Kimberley Motley’s memoir tells of a personal mission to bring justice to the defenceless. This book is an extraordinary story of an extraodinary woman.
Aspiration and disillusionment come to the fore in Anna Wiener’s memoir, Uncanny valley, as she charts the rise and fall of the tech start-up industry.
Not a psychological thriller, nor a whodunnit, Jessica Moor’s debut novel, The Keeper, is emphathic and diligent in it’s efforts to move issues surrounding domestic violence into the mainstream
Queer Screen is back! But, this year, it’s streaming online. Queer Screen is a world-renowned film festival, regarded as one of the most significant platforms for LGBTQI+ filmmakers to showcase their important work.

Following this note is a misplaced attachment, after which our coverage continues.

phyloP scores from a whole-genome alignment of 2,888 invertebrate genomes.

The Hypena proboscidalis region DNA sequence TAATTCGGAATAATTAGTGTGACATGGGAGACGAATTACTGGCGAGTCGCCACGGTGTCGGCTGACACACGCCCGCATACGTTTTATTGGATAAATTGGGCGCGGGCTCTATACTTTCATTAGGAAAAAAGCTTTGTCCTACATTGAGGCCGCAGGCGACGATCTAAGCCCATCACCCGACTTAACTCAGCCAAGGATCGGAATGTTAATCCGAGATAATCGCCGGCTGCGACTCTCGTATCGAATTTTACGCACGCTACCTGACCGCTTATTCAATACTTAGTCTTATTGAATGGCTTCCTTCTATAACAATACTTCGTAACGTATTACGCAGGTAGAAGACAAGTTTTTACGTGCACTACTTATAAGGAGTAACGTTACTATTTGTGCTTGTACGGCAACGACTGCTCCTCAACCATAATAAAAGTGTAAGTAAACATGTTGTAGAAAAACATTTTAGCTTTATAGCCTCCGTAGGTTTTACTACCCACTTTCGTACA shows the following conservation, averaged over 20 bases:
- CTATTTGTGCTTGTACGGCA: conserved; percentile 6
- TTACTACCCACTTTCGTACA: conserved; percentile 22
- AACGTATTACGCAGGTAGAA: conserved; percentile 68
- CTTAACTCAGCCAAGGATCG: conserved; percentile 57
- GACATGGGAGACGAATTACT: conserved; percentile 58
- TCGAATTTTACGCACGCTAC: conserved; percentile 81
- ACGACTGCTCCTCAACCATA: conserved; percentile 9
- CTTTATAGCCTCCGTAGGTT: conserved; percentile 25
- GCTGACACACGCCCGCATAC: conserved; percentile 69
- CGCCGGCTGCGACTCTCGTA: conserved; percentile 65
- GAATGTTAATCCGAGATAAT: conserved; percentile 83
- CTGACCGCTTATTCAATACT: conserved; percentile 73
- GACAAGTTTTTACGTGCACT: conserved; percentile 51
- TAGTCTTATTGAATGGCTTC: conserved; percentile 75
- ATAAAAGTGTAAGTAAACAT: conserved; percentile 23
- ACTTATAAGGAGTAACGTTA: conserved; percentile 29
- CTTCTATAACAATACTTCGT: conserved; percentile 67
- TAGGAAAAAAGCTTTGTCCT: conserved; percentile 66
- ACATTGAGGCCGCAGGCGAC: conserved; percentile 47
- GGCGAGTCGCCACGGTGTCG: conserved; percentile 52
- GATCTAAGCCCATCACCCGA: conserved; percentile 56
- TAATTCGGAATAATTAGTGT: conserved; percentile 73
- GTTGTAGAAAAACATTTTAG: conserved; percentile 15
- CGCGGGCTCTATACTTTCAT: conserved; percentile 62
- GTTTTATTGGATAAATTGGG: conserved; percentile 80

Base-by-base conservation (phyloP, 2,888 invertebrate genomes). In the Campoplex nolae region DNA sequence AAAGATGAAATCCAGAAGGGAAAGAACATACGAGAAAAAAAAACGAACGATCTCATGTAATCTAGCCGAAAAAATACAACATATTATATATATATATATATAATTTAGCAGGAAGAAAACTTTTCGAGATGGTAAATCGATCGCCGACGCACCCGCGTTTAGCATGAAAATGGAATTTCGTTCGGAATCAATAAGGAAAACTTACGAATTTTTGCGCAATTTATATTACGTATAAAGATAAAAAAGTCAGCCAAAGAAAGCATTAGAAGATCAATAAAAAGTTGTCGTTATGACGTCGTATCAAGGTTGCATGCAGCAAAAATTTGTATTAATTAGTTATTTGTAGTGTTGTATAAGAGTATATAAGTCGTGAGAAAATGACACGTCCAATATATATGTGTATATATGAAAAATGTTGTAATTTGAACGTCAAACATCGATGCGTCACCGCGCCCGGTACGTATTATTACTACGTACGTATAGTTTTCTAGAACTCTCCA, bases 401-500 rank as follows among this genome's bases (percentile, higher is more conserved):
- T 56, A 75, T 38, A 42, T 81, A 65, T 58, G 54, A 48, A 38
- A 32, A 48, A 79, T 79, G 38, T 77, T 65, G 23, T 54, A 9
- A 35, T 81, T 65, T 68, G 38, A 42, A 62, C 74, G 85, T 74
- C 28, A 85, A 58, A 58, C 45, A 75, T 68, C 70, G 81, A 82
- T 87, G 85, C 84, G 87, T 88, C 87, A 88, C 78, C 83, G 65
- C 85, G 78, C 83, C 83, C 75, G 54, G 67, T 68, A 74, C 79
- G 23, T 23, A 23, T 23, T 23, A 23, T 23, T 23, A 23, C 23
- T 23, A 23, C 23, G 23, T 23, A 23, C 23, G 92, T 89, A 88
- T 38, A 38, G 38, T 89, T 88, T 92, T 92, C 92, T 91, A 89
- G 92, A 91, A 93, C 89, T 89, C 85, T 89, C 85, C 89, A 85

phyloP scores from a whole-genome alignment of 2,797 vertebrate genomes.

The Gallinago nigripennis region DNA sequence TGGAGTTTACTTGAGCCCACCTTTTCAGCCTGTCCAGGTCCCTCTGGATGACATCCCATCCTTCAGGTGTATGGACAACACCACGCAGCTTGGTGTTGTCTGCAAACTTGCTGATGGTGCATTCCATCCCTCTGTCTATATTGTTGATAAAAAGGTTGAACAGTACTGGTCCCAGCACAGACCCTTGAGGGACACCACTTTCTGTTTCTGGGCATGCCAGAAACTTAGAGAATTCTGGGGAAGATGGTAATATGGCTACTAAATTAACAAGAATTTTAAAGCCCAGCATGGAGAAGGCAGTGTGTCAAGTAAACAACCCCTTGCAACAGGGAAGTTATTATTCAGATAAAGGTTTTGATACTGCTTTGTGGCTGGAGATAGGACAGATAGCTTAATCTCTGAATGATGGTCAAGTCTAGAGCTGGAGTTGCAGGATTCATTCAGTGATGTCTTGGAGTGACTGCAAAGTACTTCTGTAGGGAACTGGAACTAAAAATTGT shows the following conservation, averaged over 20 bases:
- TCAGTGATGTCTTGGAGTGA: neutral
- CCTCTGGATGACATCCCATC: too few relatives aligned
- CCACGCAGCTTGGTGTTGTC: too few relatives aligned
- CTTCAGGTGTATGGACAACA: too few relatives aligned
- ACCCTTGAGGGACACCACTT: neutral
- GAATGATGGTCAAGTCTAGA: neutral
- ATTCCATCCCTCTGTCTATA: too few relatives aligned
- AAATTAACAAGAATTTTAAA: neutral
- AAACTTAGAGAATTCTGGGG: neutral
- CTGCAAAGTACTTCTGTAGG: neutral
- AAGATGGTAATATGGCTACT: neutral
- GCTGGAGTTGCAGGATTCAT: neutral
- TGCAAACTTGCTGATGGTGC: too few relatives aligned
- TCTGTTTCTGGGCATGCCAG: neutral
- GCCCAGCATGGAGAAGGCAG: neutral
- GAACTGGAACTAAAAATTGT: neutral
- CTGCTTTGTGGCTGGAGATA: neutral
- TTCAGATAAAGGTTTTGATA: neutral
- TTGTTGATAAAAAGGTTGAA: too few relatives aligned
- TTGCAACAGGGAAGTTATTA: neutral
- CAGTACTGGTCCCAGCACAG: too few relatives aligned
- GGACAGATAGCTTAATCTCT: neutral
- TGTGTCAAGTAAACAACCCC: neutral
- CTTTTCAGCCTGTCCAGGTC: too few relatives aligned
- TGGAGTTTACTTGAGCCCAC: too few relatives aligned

Patrick Mullins’ latest is the first full account of the publishing industry players that helped bring the end of literary censorship in Australia
In 2019, a leaderless protest movement may have changed Hong Kong forever. Antony Dapiran’s latest provides a detailed analysis of the movement and the city
Investigative journalist, John Martinkus, delivers a gripping and informative report on the violent conflicts and suppression of West Papua, taking place on Australia’s doorstep.
In Funny Weather, critic Olivia Laing makes a case for why art matters in these dark times, and questions the state of critical culture.
MIFF 68 1/2, 2020’s online version of the festival, is streaming across Australia from 6-23 of August. MIFF is bringing to the country another round of captivating and inspiring films and our writers discuss four of Right Now’s top picks.
This collection explores the varied experiences of living in the Arab diaspora in Australia, countering the portrayal of the Australian media, which ranges from homogenisation to racism.
We Are Here is a moving collection of creativity from people who have known homelessness.